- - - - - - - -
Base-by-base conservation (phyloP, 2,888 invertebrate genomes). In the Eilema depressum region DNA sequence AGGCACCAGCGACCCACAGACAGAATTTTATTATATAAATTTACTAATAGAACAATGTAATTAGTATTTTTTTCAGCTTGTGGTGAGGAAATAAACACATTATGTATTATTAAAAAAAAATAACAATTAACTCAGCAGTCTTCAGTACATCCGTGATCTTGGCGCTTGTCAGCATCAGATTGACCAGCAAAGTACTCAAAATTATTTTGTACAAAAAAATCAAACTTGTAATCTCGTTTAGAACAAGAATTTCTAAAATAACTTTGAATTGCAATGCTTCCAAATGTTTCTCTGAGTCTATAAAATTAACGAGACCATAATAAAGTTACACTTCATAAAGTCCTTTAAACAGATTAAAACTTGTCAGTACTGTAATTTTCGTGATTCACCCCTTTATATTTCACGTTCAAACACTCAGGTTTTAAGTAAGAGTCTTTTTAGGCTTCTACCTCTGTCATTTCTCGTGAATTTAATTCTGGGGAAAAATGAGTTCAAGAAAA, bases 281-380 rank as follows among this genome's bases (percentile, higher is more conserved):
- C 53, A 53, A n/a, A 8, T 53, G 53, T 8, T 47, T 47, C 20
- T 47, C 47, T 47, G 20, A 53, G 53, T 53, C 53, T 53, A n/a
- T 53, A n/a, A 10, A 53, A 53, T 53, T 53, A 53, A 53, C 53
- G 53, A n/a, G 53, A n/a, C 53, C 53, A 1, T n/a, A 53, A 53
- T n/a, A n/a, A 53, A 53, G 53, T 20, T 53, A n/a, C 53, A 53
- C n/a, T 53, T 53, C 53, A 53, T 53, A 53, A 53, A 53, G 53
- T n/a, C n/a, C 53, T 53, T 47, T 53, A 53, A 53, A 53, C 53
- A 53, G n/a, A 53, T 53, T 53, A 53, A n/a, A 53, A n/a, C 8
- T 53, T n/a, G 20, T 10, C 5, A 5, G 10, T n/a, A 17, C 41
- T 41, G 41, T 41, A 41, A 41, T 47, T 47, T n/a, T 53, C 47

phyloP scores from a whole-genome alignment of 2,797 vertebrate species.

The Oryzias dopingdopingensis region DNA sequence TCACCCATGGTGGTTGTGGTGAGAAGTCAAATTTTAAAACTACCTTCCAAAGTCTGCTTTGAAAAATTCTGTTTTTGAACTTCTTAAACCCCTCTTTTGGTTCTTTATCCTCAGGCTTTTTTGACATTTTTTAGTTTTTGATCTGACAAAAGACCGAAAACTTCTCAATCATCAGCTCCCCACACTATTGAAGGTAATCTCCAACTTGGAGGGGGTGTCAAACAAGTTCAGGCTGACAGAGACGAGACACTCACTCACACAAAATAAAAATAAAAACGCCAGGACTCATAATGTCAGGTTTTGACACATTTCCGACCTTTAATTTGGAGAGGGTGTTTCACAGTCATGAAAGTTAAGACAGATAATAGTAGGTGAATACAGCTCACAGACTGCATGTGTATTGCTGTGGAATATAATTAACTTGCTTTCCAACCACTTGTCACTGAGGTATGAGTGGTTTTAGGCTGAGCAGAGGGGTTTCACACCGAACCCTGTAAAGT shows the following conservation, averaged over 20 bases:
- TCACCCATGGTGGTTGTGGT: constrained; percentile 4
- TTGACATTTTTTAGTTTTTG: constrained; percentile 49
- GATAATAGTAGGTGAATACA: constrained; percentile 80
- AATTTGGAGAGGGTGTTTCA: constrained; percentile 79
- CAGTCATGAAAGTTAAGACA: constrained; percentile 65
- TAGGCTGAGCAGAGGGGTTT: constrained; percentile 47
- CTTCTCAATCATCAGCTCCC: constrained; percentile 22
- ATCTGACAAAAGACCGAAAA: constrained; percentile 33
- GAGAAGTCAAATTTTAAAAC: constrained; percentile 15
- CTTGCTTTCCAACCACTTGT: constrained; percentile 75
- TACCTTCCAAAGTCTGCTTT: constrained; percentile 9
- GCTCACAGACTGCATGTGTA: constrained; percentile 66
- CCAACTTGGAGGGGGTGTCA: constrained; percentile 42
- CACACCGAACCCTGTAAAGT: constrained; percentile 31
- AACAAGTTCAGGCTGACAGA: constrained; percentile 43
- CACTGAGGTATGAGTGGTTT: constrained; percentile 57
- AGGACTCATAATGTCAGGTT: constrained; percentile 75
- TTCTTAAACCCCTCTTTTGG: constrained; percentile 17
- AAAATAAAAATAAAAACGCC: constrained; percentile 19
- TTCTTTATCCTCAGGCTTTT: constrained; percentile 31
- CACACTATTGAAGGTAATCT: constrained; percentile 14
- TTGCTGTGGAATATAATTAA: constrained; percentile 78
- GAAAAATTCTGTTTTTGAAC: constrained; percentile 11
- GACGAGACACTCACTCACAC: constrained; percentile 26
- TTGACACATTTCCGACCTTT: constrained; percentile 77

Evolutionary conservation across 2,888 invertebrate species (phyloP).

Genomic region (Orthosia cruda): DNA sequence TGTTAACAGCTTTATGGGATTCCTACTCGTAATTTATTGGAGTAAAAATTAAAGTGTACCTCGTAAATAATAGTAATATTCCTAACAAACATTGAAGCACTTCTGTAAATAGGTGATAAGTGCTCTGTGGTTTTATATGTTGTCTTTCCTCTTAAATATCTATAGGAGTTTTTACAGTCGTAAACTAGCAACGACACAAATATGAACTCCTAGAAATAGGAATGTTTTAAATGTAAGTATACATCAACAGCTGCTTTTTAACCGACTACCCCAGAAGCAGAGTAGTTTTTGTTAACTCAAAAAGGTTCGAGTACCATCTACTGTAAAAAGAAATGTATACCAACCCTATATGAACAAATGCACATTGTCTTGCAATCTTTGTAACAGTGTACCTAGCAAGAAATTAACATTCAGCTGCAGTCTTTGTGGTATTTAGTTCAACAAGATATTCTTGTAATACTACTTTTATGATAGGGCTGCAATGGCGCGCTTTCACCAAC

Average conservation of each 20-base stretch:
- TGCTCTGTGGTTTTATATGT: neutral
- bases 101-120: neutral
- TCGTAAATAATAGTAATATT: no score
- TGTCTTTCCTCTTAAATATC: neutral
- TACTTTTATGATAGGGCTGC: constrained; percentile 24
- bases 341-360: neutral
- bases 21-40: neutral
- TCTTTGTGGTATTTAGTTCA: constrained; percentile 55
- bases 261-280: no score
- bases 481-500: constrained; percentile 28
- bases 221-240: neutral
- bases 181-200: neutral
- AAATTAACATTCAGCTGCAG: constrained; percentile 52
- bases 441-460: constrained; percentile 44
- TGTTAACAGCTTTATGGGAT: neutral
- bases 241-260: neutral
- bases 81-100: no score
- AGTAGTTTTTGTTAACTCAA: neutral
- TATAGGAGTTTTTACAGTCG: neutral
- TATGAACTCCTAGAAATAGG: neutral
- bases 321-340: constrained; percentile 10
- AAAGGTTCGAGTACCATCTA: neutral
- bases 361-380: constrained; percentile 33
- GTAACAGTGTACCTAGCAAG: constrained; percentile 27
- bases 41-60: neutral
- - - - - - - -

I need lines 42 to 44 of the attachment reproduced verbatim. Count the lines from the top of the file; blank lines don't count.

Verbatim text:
- TGCTCTGTGGTTTTATATGT: neutral
- bases 101-120: neutral
- TCGTAAATAATAGTAATATT: no score